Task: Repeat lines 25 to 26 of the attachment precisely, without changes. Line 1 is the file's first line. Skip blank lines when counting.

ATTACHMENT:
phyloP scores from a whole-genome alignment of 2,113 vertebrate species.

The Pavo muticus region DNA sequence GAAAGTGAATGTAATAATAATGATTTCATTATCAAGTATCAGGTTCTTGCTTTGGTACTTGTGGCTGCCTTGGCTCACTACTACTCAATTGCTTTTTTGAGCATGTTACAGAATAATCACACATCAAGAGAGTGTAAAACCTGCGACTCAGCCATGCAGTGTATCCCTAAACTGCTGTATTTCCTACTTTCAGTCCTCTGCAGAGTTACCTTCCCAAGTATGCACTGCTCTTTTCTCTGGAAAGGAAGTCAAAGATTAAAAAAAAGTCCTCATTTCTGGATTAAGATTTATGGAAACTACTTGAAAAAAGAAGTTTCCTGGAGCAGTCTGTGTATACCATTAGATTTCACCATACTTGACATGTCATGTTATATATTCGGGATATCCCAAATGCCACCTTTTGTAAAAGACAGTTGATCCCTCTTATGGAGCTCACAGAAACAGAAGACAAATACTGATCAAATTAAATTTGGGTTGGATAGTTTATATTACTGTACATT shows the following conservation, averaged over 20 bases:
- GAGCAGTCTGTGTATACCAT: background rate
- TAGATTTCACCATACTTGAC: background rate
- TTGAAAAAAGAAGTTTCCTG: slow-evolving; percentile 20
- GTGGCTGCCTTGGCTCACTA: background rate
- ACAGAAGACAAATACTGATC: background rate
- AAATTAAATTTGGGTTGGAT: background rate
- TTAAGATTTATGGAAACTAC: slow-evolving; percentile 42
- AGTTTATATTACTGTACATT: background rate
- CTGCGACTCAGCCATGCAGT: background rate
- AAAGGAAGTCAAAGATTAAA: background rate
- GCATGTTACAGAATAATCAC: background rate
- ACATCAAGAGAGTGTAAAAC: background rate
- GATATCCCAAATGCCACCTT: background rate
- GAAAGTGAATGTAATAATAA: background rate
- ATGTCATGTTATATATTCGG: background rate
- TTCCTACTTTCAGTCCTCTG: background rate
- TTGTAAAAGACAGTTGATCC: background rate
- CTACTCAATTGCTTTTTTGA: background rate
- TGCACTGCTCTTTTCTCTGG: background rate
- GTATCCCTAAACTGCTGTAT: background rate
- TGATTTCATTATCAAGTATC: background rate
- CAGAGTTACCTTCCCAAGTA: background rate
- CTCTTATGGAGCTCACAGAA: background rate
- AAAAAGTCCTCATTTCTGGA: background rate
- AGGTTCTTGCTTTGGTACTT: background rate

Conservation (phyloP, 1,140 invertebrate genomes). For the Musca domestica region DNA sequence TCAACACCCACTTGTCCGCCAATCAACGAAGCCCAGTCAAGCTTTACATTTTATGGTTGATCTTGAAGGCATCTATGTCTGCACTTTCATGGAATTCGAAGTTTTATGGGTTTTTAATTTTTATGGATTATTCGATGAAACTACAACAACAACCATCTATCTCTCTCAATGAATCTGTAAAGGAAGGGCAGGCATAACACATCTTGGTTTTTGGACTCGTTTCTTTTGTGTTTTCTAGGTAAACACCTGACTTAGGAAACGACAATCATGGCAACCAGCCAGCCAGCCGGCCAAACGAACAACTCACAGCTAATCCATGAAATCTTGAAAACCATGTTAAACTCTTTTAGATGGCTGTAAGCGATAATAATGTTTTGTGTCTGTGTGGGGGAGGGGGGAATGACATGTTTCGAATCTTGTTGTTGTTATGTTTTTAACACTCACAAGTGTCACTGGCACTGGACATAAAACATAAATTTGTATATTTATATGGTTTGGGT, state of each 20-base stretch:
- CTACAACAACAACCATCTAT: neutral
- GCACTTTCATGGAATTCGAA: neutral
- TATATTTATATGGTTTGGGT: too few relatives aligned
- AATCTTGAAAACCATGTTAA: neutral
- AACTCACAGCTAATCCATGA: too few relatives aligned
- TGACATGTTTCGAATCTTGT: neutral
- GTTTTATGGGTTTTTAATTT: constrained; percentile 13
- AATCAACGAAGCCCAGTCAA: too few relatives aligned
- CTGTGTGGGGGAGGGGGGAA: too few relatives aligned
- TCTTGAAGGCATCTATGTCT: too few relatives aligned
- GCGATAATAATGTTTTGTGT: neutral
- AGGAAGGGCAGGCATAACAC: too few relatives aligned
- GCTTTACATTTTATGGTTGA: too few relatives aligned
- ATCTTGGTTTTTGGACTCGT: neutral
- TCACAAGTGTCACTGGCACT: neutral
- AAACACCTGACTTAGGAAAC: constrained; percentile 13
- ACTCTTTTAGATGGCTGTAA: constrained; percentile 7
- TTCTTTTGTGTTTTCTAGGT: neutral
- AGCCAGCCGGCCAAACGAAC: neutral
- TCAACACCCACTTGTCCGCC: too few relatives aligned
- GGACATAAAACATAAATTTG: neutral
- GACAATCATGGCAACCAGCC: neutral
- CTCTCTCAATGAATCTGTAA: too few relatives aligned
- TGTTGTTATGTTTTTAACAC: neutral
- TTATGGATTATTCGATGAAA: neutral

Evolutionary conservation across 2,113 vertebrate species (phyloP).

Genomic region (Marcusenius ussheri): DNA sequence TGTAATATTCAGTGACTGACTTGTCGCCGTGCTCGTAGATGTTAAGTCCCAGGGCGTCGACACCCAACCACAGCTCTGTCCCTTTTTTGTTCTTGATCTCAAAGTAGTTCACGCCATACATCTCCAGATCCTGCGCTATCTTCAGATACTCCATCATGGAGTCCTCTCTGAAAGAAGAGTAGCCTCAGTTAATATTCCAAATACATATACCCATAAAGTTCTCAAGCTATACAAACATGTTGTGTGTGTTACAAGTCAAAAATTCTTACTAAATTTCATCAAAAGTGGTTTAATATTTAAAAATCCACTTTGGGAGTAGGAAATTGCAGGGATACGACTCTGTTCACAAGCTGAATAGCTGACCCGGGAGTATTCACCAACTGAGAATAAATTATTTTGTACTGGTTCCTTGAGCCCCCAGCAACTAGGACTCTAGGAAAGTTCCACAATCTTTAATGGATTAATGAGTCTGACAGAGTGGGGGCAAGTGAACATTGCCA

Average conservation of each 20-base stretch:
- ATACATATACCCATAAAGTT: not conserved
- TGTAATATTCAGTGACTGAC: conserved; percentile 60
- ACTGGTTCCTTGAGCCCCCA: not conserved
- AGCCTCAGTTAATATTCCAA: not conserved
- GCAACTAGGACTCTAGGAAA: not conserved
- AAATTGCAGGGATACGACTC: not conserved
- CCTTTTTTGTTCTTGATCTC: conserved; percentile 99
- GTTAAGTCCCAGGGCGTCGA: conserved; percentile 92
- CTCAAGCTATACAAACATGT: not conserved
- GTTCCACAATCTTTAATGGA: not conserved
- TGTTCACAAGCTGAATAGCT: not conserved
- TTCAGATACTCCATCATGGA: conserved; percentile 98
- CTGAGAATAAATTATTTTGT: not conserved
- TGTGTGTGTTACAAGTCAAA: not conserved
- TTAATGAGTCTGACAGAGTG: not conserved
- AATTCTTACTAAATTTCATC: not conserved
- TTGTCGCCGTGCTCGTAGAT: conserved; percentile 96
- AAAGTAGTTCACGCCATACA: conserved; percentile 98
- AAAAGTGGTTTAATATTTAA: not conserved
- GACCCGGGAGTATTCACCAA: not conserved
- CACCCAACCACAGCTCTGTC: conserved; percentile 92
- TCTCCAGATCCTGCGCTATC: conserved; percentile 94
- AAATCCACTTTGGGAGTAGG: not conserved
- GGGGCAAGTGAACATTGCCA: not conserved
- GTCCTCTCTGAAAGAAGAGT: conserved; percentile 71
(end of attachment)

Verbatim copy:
- CTCTTATGGAGCTCACAGAA: background rate
- AAAAAGTCCTCATTTCTGGA: background rate